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COVID-19: practice nurses raise concerns over vaccine administration protocols

RCN calls for clearer guidance regarding patient-specific directions

RCN calls for clearer guidance regarding patient-specific directions

Some community nurses administering the COVID-19 vaccine in the primary care phase of the programme have raised concerns over vaccination protocols.

Nurses in more than 100 GP practices across the country initiated the primary care part of the immunisation plan this week. Those being offered the Pfizer/BioNTech vaccine are people aged 80 and over, as well as care home workers and residents.

    Nurses blindly giving injection drawn up by another practitioner

    RCN professional lead for primary care Heather Randle told Nursing Standard that the college had heard

    RCN calls for clearer guidance regarding patient-specific directions

    Nurse wearing a facce mask talking to two patients in a clinic waiting room, both wearing masks
    Primary care nurses continue to run face-to-face clinics, alongside administering the COVID-19 and flu vaccine programmes Picture: PA

    Some community nurses administering the COVID-19 vaccine in the primary care phase of the programme have raised concerns over vaccination protocols.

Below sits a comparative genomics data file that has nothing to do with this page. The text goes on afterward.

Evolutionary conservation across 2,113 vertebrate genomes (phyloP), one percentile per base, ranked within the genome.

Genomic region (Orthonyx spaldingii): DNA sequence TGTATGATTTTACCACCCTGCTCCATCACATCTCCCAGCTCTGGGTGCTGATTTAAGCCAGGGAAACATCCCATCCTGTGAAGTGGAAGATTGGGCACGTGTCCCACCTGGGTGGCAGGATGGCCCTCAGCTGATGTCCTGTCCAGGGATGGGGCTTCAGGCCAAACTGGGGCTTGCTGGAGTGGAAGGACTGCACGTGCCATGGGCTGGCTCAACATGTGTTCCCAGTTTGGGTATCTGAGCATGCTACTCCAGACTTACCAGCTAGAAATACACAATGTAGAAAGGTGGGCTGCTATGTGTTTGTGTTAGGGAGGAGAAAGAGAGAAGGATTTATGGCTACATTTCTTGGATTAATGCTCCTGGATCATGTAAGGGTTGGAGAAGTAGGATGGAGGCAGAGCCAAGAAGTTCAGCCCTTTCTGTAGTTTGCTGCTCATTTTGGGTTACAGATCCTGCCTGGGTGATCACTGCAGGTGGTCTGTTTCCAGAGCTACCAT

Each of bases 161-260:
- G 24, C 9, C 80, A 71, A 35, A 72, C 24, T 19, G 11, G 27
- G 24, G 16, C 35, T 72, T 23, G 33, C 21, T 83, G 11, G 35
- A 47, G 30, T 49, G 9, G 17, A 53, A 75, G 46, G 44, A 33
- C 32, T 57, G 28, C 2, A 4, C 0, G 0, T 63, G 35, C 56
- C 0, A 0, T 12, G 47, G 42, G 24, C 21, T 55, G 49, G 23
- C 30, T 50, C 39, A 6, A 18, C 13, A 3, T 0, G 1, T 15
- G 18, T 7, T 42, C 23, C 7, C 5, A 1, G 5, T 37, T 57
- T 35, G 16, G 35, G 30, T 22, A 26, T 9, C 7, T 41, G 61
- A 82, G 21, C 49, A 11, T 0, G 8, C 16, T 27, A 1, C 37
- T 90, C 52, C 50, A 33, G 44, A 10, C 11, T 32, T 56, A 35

Nurses in more than 100 GP practices across the country initiated the primary care part of the immunisation plan this week. Those being offered the Pfizer/BioNTech vaccine are people aged 80 and over, as well as care home workers and residents.

    Nurses ‘blindly giving injection’ drawn up by another practitioner

    RCN professional lead for primary care Heather Randle told Nursing Standard that the college had heard concerns from some primary care nurses working under a patient-specific direction – where one practitioner mixes the vaccine and another administers it.

    ‘We’ve had a lot of anxiety over that – you are blindly giving an injection to someone,’ she said. ‘There has been a bit of push back from registered nurses saying “I’m not happy to give an injection that someone else has drawn up for me”.’

    The RCN has called for more guidance on the roles and responsibilities of healthcare staff when administering the vaccine and working under a patient-specific direction.

    Practices alter protocols following adverse reactions on first day of roll-out

    Practices across the UK have also been forced to alter their vaccination proctocols because the Medicines and Healthcare products Regulatory Agency implemented a 15-minute observation period following each injection. The change was made after two people experienced adverse reactions on the first day of the programme.

    RCN general practice nursing forum committee member Sarah Hall told Nursing Standard: ‘It’s a significant change and can cause a backlog in our system. Nurses, practices and primary care networks are working through it and they have good plans in place.’

    Ms Hall added that nurses in primary care are continuing to run face-to-face clinics alongside the COVID-19 and flu vaccination programmes.

    More than 137,000 people in the UK received their first dose of the Pfizer/BioNTech vaccine in the first week of the programme, 108,000 of whom were in England.

    Weekly vaccination figures will be published by the government from next week.

    The Department of Health and Social Care and NHS England were contacted about further guidance for nurses on administering the vaccine.


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